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Airmen prepare to deploy: Pope’s deployment tempo ranks among highest Air Force wide

  • Published
  • By 2nd Lt. Cammie Quinn
  • 43rd Airlift Wing, Public Affairs
SALUTE calls and conversations via hand-held radios were the predominant means of communication Oct. 15 at the training course which prepared Airmen for deployments.
Pope has one of the highest deployment numbers according to base populace, Air Force wide. said Master Sgt. Harold Stanberry, 440th Security Forces Squadron.
Any member going on a deployment will attend this training, regardless of their final destination. "Even someone going to Tampa, Fla. will attend training, in fact, we have a major in training to go to Brazil," Sergeant Stanberry said. "Most locations have the potential for the Airman to forward deploy to the Area of Responsibility." 

The Expeditionary Combat Skills Training program prompts servicemembers to re-think how they view their roles within the Air Force. The program takes Airmen from their typical job duties and places them in a hostile environment, where they are forced to provide security for their team. During the two-day course, students are taught basic combat skills, regardless of Air Force Specialty Code, before they deploy. 

The training divides the group into four- person fire teams, and each member then performs a patrol of the scene. Each team goes into the defensive fighting position, protecting themselves from an encroaching attack team. The students must then defend their own DFPs while calling back to their team lead with the proper SALUTE report.
Airmen from Pope volunteered to act as opposing forces and ran out of the woodline to simulate an attack strike on the students. "We're doing what all the (Computer Based Training) can't - you're not going to learn until you try the tactics on an actual person," said Staff Sgt. Joseph Gagin, 43rd Communications Squadron. 

Staff Sgt. John Pickard, also from the 43rd CS, said that he tries to "display to (the students) something out of character - we're going to tug at their heartstrings." Both sergeants acted as members of the opposing force.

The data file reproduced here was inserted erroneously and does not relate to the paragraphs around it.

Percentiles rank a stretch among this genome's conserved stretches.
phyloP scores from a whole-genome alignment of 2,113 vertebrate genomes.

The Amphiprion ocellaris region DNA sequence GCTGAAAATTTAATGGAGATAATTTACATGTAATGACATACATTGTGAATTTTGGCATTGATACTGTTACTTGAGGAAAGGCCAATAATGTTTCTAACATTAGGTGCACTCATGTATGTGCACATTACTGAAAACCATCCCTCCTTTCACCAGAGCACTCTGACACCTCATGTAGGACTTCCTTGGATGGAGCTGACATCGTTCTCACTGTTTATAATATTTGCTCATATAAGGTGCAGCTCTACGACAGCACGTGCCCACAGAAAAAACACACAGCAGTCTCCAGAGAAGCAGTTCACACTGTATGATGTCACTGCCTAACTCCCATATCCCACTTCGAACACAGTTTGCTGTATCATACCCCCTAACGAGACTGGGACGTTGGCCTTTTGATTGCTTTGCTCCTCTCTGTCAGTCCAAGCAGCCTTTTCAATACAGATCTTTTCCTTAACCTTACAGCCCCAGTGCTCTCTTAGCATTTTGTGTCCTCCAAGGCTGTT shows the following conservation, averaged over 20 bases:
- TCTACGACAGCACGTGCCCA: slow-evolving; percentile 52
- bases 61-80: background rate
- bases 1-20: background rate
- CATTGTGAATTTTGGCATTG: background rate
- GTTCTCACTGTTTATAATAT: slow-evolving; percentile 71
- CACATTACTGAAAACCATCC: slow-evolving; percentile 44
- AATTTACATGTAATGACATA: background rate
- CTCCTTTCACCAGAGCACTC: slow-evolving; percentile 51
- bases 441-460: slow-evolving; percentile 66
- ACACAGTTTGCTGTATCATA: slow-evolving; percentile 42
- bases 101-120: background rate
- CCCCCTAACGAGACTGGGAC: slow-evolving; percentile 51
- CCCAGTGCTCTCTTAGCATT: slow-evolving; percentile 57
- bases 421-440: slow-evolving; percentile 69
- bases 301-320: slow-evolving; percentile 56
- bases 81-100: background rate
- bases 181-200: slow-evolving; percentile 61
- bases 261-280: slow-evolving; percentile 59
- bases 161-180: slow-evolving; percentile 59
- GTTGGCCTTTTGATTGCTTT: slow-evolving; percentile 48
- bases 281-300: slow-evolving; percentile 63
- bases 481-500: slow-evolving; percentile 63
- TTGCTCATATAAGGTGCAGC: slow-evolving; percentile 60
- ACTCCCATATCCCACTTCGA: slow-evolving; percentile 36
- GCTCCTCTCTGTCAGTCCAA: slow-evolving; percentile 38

Through the course, students learn to remove themselves from their normal role in the Air Force and instead focus on one common goal - base security. While deployed, it is imperative for all Airmen to understand the basics of base defense, even in the most austere environments. 

The majority of Airmen don't realize that "life extends beyond their Air Force Specialty Code, moreover, their mindset should be more of a warrior ethos rather than their individual efforts," Sergeant Stanberry said. "When push comes to shove, protection of resources and personnel are the main priority at any base." 

Sergeant Stanberry and his fellow instructors emphasize the importance of understanding use of force while engaged in an aggressive situation. Anyone can use a weapon, but when to use it becomes the difficult decision. "It takes milliseconds to make a life or death decision - everyone else has an eternity to decide whether it was the right one," Sergeant Stanberry said. By becoming familiar with weapons and articulating directions, students become comfortable and less hesitant to act. 

While deployed Airmen have to solve a problem on their feet. During the course, they gain confidence using even the most basic formations and commands, said Senior Master Sgt. Dennis Ramsdell, 43rd Operations Support Squadron. "We want our Airmen to be assets, not liabilities." 

Maj. Heleno Souza, 440th Medical Squadron, a self-proclaimed wound healer, not a wound maker, values the training, saying, "We learn enough to protect ourselves and our troops and gain an appreciation of what they're doing up front." He said Airmen will always feel fear whenever they go somewhere new, but the only way to overcome that fear is with experience and practice. 

It is via this course that Airmen are given the chance to face a realistic deployed environment under attack. Ultimately, it is through this course they are able to overcome fears of failure and the unknown in order to protect themselves, their teammates and base resources.